College Sports

Cal Poly athletics hit with NCAA sanctions over financial aid violations

Could affect majority of sports programs

Cal Poly athletics hit with NCAA sanctions over financial aid violations

SAN LUIS OBISPO, Calif. - Cal Poly is facing major NCAA sanctions over financial aid violations involving hundreds of student-athletes.

The university will be placed on two years of probation and will have to vacate records in which student-athletes competed when they should have been ruled ineligible.

265 student-athletes in 18 sports were awarded an $800 stipend to purchase textbooks. Those stipends exceeded the actual cost of books for 72 students by over $16,000. The stipends also caused 30 students to exceed their financial aid limits.

A committee that investigates NCAA infractions ruled that Cal Poly did not monitor the book scholarship program to make sure it followed NCAA rules. The committee says they did not believe the university broke the rules on purpose, but said there is no ambiguity in the wording of the legislation.

Cal Poly did not have policies or procedures in place to monitor the book stipend and did not require receipts to make sure the money was used properly, the committee said.

The university disagreed to the level of the financial aid violations and said they disagreed that the university did not monitor the book stipend system. The committee decided that violations were severe due to the fact they occurred for over three years and involved so many student-athletes.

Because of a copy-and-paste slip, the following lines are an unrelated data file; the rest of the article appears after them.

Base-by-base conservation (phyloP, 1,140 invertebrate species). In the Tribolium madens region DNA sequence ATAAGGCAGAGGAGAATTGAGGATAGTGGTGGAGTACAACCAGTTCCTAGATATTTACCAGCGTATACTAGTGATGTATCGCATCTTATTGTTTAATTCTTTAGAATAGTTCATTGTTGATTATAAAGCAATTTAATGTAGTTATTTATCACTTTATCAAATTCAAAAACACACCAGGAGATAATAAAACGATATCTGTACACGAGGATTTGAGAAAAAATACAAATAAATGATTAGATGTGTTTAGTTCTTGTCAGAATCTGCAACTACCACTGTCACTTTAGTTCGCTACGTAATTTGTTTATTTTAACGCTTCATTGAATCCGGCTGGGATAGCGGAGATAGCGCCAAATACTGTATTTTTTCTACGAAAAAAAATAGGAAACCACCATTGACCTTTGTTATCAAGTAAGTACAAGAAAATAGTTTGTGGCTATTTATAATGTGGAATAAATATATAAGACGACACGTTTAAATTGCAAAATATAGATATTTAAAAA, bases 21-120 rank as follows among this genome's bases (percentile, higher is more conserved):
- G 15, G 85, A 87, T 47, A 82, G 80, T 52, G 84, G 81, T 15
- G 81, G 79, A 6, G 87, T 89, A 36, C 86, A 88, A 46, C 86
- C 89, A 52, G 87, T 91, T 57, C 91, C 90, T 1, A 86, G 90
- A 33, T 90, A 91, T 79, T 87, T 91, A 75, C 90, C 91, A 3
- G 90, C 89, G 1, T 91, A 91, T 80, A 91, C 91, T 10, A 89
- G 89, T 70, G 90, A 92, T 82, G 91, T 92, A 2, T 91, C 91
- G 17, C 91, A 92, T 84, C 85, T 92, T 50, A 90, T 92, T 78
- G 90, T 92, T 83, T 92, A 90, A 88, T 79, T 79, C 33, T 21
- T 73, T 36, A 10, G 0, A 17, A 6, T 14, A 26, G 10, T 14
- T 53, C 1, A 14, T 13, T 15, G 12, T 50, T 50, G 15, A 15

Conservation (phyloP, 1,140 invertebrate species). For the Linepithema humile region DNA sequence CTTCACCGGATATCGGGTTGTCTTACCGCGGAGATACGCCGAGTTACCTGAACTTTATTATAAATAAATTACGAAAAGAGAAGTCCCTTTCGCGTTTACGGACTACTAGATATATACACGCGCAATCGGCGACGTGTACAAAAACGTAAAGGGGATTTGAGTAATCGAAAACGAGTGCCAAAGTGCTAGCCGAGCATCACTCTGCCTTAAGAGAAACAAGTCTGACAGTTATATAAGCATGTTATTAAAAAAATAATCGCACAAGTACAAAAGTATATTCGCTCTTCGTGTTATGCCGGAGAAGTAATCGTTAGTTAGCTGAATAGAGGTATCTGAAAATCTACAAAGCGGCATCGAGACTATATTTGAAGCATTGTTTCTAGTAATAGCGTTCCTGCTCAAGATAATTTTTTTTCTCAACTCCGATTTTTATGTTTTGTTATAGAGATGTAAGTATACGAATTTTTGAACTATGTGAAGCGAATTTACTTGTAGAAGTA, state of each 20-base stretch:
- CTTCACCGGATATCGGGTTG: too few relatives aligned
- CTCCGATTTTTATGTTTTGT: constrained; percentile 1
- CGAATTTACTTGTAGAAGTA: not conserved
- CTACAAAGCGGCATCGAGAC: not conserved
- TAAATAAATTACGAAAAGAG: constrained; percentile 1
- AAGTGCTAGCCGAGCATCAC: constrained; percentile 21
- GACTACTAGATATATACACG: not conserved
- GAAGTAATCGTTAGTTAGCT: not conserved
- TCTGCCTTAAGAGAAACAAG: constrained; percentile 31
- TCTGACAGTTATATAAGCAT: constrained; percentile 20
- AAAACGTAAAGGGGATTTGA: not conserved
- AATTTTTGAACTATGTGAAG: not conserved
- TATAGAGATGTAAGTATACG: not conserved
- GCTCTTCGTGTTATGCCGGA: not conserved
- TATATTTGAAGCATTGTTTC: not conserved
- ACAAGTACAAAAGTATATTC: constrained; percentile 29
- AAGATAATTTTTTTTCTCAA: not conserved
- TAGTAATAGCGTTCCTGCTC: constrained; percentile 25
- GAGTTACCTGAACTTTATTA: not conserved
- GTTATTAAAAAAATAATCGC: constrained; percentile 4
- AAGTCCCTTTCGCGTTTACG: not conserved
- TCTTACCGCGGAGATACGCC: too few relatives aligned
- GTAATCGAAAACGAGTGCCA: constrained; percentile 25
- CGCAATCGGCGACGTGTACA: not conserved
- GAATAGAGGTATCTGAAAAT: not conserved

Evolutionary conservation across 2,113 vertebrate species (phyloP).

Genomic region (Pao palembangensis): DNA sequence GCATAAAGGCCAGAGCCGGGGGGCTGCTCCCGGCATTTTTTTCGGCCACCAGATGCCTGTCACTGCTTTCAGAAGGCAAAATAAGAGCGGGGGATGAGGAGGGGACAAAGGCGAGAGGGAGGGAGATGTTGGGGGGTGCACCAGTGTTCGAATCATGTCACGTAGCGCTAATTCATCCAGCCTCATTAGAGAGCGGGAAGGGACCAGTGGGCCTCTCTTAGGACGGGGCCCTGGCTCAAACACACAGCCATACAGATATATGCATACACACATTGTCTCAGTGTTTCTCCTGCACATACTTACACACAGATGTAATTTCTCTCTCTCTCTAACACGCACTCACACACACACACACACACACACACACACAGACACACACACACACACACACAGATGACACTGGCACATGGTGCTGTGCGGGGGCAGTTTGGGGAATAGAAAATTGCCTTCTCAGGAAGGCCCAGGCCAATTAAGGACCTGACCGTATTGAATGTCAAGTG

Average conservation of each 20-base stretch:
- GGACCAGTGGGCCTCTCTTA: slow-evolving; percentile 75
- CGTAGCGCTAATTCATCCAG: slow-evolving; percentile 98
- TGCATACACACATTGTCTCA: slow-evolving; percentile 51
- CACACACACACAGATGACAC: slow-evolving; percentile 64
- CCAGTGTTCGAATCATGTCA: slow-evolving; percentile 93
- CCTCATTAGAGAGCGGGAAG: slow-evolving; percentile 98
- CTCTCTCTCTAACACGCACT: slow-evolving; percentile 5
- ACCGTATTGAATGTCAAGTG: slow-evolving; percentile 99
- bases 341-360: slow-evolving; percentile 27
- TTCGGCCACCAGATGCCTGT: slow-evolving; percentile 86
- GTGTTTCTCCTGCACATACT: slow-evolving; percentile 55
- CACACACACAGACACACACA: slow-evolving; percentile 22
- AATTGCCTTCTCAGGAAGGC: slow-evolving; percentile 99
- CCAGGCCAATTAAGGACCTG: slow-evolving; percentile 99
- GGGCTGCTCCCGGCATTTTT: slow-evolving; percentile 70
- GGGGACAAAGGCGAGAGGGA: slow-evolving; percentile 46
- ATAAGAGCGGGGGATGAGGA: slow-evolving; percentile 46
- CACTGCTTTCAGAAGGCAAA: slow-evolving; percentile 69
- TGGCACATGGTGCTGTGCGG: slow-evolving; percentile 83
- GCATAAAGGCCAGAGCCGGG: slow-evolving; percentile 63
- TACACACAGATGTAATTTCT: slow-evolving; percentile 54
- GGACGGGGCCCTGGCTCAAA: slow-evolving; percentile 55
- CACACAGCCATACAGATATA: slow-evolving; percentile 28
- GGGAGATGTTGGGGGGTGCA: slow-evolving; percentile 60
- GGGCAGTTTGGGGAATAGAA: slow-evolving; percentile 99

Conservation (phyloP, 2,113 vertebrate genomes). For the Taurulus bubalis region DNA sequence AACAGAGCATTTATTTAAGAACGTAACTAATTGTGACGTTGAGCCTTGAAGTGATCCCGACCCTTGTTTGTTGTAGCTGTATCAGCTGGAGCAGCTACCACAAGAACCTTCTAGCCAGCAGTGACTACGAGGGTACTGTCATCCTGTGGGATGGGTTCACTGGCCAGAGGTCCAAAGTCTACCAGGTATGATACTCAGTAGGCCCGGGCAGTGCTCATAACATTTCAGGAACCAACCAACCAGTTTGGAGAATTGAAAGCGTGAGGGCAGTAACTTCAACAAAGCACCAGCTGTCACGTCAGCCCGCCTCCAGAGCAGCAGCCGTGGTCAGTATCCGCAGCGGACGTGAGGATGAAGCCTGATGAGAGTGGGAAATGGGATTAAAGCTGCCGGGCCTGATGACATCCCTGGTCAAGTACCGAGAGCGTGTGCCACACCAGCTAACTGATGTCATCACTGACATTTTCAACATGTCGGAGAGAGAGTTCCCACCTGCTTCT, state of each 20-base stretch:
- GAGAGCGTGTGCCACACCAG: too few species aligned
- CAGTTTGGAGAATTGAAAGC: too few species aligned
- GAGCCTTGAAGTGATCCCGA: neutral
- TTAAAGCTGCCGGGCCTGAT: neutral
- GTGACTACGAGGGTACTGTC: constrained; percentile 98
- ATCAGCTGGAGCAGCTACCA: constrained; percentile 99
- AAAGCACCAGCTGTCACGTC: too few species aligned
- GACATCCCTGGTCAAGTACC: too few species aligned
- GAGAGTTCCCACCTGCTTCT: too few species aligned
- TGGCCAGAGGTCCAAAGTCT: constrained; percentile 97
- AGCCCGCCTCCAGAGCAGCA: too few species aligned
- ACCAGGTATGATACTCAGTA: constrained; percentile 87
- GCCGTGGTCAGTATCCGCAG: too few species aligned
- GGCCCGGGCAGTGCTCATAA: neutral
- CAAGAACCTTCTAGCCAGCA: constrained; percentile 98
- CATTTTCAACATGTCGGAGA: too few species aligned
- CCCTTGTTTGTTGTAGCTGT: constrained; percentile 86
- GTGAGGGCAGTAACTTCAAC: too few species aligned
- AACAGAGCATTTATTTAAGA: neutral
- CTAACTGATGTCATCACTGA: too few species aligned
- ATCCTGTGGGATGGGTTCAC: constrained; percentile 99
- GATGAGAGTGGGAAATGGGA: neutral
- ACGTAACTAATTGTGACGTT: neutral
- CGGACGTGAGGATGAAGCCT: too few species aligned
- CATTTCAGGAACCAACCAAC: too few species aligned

Cal Poly will be placed on probation for two years, will be forced to vacate records by ineligible student-athletes and will have to pay a $5,000 fine. Cal Poly agreed that most of its sports programs competed while ineligible as a result of the violations. Milestone wins will also be vacated.

This is Cal Poly's third major infractions case, but is the first for the university since 1995.

"Cal Poly has cooperated in every way with the NCAA throughout this process that began in 2015,” said Director of Athletics Don Oberhelman in a statement issued to our newsroom. “There was never an intent to violate NCAA rules, and when we discovered the issue, we self reported it to the NCAA.”

The university also stated that it maintained that only 30 student‐athletes received more than permitted for books. The university believes that the violations equal roughly $174.57 per student‐athlete. Cal Poly self-reported the infractions to the NCAA.

The full statement by Cal Poly can be read here.


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